At this stage in the collection process, outside parties who have been contracted by the creditor to collect the debt are expecting some form of payment too. The creditor will usually expect the full outstanding amount to be paid, however realistically they will understand that you are a distressed client and, in most cases, if you can offer to settle the outstanding principle debt, all additional fees, and interest can be negotiated away. However, the credit provider is not under any obligation to negotiate but it is worth asking for.

You should also find out if the principle debt is still with the credit provider you originally contracted with or whether the credit provider has on sold the debt to a debt collection agency. If the debt has been on sold and is now sitting “owned” by a debt collection agency, then they are looking at a quick settlement and will most likely be flexible and open to settlement options from yourself. Once again, if you do not ask, then you will never find out if settlement terms are on the table.

If you manage to settle the debt, then your credit record will reflect that the debt has been settled in full, but the adverse information will remain for a period of two years. When you settle the debt with either the original creditor or the debt collection agency, ask them for a paid-up letter, which you need to submit to the credit bureaus for processing so they can update your profile. The law stipulates that they have 20 days to process and update their records and you have a right to request a copy of your record to reflect that “paid up” is reflected against the debt in question.

What is a Judgment?

Next, we shall discuss what is a judgment. A judgment is very serious as it is a legal action and it is difficult to reverse.

A judgment of a high court cannot be rescinded or removed unless it was issued in error. A high court judgment is usually for amounts in excess of R 100 000. For amounts less than R 100 000, judgments are usually issued by the magistrates' court and these can be rescinded if you pay off the debt.

Once again even if you pay off the debt after judgment, the record will show on your credit profile for up to five years and be reflected as paid up.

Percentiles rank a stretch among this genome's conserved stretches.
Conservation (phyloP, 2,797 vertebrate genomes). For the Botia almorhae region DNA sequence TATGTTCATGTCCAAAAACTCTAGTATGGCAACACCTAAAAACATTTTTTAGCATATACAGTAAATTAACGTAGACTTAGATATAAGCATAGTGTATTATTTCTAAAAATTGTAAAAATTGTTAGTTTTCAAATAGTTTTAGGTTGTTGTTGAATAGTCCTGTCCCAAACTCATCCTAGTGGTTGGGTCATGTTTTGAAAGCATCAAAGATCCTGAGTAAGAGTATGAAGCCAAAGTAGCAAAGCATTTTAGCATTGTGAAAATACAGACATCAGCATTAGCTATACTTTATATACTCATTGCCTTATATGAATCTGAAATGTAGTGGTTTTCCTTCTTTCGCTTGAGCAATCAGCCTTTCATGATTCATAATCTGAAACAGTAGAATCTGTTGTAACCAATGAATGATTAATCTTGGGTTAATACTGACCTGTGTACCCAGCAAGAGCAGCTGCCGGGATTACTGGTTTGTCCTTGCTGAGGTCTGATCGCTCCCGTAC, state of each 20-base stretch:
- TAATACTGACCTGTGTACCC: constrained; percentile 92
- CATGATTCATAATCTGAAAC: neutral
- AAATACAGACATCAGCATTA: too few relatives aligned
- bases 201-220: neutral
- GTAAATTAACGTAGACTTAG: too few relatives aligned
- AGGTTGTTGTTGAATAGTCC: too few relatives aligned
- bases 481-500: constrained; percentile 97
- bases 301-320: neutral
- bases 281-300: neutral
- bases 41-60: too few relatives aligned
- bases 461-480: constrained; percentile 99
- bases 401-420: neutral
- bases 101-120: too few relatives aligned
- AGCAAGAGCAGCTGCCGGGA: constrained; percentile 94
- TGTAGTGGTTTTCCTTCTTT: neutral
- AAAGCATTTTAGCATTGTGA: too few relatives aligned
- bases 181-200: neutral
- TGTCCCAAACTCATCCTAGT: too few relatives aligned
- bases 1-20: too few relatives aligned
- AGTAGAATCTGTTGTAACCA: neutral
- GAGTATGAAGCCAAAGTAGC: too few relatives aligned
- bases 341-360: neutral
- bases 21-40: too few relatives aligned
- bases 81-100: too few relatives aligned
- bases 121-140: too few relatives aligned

Credit providers will see a judgment as very high risk and your chances of getting future credit after one has been issued are highly unlikely.

In order to have a magistrate's court, rescind a judgment against you, you need to not only produce a paid-up letter from either the original credit provider, but you will also need a letter from the credit provider stating that they agree to your judgment being rescinded.

Credit providers are not legally obliged to provide you with a letter consenting to you having a judgment expunged from your profile. In most of these circumstances, credit providers will refuse to provide this letter. However, it is worth asking for.

If you manage to get the judgment rescinded, then it will remain on your record for a period of five years, and the action will state that it has been rescinded.

If you have an outstanding judgment, then it will be removed from your credit profile after five years, however, it will remain active for a period of thirty years. These thirty years of activity means that a credit provider, in essence, can hold you liable for your debt for a period of thirty years!

So, bear in mind that many years may have passed since you last heard from someone demanding the debt to paid, however the whole-time interest has been added to the account, suddenly you are stuck with double the amount of the original debt. So, understanding that if you have a judgment, do not think that it will suddenly go away.